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ranking = 0.2
keywords = obstruction
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16/50. Pseudoachalasia in a patient after truncal vagotomy surgery successfully treated by subsequent pneumatic dilations.

    Pseudoachalasia is a difficult condition for the clinician to differentiate from idiopathic achalasia even by manometry, radiological studies or endoscopy. Its etiology is usually associated with tumors. In most cases, the diagnosis is made after surgical explorations. The proposed pathogenesis of the disease is considered as mechanical obstruction of the distal esophagus or infiltration of the malignancy that affects the inhibitory neurons of the meyenteric plexus in the majority of cases. Surgery has been reported as a cause of pseudoachalasia. We report a 70-year-old man who suffered from deglutination disorder caused by pseudo-achalasia after truncal vagotomy. The patient was symptom-free after a nine-year follow-up and complete recovery of esophageal motility status from pseudoachalasia after pneumatic dilations. We also reviewed the literature of pseudoachalasia.
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ranking = 0.2
keywords = obstruction
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17/50. Pneumatic dilation in patients with achalasia with a modified Gruntzig dilator (Levine) under direct endoscopic control: results after 5 years.

    From 1985 to 1990, 62 patients have undergone pneumatic dilatation with the modified Gruntzig (Levine) dilator in the treatment of achalasia. A single dilatation with a 30-mm balloon dilator was successful in 85% of the patients. Nine patients required additional procedures. One elected for operative surgical repair, and eight patients underwent a second dilatation with a 35-mm balloon dilator. One patient required a third procedure with a 40-mm dilator. Two patients developed dysphagia for solids after pneumatic dilatation, and did not demonstrate delay or obstruction to the passage of technetium on follow up study. We have described this syndrome as dysfunctional dysphagia, and believe that it is related to the rapid ingestion of a food bolus, and is relieved by eating smaller portions at a slower rate. This is to be differentiated from reflux esophagitis and/or stricture secondary to reflux. One patient required bougie dilatation of a stricture, and three other patients were treated with omeprazole, ranitidine, or antacids with relief of reflux symptoms. The safety and efficacy of the procedure of pneumatic dilatation under direct endoscopic control with the modified Gruntzig dilator has been demonstrated in patients from 8 to 93 yr old, and in patients who have had prior Heller myotomy.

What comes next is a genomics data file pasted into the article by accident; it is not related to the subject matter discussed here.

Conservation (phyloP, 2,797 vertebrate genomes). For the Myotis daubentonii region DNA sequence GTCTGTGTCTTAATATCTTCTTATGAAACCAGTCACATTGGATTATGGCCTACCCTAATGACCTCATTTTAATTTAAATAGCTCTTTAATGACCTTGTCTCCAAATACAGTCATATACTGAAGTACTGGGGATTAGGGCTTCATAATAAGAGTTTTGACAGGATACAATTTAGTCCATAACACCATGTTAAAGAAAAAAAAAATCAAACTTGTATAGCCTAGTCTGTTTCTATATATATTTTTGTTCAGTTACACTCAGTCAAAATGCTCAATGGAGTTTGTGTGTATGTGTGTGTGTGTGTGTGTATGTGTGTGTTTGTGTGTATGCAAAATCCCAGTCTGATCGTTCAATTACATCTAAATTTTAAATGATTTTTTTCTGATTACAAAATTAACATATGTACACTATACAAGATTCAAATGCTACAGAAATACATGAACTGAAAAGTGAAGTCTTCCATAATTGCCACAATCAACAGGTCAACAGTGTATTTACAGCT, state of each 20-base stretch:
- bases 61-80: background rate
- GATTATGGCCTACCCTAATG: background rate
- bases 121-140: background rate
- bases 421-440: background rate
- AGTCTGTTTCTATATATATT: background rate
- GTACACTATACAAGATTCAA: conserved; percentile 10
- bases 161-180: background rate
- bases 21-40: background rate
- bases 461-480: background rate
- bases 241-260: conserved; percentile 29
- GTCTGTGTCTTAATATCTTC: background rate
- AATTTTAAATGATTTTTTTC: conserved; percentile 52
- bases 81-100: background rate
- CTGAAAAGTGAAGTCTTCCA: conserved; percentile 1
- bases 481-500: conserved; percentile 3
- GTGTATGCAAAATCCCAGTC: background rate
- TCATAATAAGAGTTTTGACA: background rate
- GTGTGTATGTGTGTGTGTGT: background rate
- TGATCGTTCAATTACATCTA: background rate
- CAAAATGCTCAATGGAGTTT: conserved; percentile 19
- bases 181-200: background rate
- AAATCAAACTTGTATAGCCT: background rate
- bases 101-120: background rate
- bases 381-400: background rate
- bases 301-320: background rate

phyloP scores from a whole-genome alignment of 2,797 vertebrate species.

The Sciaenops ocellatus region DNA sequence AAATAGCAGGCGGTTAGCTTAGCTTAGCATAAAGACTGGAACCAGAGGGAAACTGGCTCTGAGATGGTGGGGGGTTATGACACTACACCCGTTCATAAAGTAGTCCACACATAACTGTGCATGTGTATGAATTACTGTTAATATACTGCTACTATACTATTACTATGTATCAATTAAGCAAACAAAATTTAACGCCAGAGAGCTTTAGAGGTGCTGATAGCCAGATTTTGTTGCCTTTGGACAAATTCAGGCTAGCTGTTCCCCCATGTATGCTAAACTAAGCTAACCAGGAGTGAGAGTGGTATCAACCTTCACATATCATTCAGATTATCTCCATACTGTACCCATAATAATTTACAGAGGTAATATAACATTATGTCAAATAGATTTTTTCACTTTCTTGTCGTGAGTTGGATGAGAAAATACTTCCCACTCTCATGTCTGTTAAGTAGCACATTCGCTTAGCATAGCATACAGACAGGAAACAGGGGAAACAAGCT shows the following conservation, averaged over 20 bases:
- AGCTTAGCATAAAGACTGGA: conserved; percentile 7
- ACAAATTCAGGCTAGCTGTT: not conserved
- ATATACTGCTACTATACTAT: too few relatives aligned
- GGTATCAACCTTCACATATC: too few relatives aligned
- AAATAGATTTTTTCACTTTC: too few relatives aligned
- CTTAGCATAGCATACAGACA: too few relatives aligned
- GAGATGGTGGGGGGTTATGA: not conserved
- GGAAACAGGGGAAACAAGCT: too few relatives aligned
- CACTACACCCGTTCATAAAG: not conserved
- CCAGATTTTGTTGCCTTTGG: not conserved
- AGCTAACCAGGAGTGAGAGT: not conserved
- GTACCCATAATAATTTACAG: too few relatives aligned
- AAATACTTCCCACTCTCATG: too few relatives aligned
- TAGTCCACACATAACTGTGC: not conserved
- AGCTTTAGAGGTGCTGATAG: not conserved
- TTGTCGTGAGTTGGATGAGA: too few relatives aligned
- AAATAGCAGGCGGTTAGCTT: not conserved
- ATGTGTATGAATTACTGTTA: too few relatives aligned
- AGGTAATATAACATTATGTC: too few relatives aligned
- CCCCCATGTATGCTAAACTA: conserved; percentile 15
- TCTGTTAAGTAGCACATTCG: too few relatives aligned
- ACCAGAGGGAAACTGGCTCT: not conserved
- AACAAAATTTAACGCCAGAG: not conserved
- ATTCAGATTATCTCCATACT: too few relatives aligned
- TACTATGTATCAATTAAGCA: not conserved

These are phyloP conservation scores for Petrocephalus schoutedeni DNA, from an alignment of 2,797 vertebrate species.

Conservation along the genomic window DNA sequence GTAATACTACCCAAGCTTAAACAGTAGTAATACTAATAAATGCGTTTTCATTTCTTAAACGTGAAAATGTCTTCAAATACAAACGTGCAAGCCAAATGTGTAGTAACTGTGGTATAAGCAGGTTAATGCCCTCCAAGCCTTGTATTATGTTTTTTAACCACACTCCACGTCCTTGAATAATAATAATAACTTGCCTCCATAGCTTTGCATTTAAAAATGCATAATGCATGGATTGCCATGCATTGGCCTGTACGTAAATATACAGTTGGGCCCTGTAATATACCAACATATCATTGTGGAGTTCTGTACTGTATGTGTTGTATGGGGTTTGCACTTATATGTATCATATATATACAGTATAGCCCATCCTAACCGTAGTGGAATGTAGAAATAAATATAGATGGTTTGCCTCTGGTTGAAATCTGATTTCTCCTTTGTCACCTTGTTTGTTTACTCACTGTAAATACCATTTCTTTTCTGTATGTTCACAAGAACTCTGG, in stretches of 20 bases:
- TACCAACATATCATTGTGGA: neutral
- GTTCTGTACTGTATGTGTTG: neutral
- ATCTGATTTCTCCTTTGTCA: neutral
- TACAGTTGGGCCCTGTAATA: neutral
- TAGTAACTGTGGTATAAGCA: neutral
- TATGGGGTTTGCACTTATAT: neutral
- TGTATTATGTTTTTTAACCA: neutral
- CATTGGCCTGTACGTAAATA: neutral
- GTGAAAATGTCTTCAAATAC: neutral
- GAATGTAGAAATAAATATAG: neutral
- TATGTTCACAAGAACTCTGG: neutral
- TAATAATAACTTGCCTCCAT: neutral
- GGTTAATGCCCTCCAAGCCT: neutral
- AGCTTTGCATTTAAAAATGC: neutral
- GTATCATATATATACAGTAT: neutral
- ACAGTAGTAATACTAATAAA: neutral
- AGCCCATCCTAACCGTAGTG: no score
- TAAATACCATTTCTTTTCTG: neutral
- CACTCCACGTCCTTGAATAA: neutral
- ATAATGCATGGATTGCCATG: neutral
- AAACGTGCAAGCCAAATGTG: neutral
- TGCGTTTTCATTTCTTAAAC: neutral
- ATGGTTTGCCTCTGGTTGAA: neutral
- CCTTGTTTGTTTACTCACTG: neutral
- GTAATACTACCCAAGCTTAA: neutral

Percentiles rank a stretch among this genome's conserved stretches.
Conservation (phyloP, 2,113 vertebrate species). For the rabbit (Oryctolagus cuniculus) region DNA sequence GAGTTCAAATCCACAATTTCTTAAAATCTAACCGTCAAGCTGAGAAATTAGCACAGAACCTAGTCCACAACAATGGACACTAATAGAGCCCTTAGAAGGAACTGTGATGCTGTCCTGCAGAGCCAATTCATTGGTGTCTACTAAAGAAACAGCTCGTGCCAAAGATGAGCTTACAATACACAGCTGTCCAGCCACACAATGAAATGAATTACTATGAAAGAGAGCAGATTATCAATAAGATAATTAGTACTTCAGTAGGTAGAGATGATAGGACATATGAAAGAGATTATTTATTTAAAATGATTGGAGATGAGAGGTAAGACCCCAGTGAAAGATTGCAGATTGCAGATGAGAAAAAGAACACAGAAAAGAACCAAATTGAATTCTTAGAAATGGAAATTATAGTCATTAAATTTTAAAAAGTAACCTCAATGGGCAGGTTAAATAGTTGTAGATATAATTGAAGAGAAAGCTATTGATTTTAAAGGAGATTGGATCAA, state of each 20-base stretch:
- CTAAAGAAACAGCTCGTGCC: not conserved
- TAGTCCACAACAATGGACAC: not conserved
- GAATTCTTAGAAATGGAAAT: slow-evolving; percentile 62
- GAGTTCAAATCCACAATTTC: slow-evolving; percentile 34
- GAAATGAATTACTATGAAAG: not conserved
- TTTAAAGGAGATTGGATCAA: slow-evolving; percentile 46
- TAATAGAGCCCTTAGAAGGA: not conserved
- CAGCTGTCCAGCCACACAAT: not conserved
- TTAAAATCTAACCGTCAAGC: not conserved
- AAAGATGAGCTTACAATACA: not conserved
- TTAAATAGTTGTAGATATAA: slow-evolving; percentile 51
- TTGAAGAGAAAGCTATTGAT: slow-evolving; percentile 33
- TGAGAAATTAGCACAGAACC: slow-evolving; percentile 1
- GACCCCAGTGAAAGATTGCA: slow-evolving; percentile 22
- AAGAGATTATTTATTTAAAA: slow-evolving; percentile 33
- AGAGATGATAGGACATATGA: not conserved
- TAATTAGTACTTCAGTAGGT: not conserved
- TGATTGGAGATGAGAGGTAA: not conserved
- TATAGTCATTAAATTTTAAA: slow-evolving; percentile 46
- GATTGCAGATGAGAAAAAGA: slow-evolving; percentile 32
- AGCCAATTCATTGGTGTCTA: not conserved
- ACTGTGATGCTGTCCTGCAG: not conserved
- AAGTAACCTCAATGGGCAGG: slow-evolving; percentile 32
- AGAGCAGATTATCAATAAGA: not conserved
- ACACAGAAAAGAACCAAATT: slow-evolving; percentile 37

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ranking = 0.2
keywords = obstruction
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18/50. airway obstruction in a child with esophageal achalasia.

    A 13-year-old Japanese boy who had respiratory symptoms and had been treated as a case of chronic bronchitis was found by us to have esophageal achalasia. He had complained of cough for one year and a half, and pulmonary function studies showed severe airway obstruction. The chest radiogram showed the trachea compressed by the dilated esophagus. After operation, the symptoms disappeared and marked improvement was found in the flow-volume curve. esophageal achalasia should be considered as one of the differential diagnoses of airway obstructive disease.
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ranking = 3.5820809800723
keywords = airway obstruction, obstruction, airway
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19/50. Mechanical and neurogenic factors in postvagotomoy dysphagia.

    Postvagotomy dysphagia (PVD) has been attributed to either periesophageal obstruction or failure of the lower esophageal sphincter (LES) to relax, presumably from interruption of preganglionic, contraction-inhibiting vagal fibers--a postvagotomy achalasia (PVA). This report describes a patient with periesophageal fibrosis which was successfully treated with dilation, and a second patient with an achalasia-like pattern on esophageal manometry after unilateral high, transthoracic vagotomy. The second patient is the first manometrically documented example of achalasia in a human subject related to proximal vagotomy. Most, if not all, PVD is due to esophageal obstruction and PVA is rare.
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ranking = 0.4
keywords = obstruction
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20/50. Acute airway obstruction in achalasia. Possible role of defective belch reflex.

    Achalasia presenting as an acute airway obstruction is a rarely reported phenomenon. The pathophysiology of this dramatic complication of achalasia remains an enigma. Our patient with achalasia presented with an acute airway compromise necessitating emergent endotracheal intubation. We review the available literature on this interesting yet rare complication of achalasia. We also add some information to help elucidate the possible pathophysiologic mechanism of this emergency, proposing that specific upper esophageal sphincter manometry may indicate abnormality of the "belch reflex."
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ranking = 13.652356062224
keywords = airway obstruction, obstruction, airway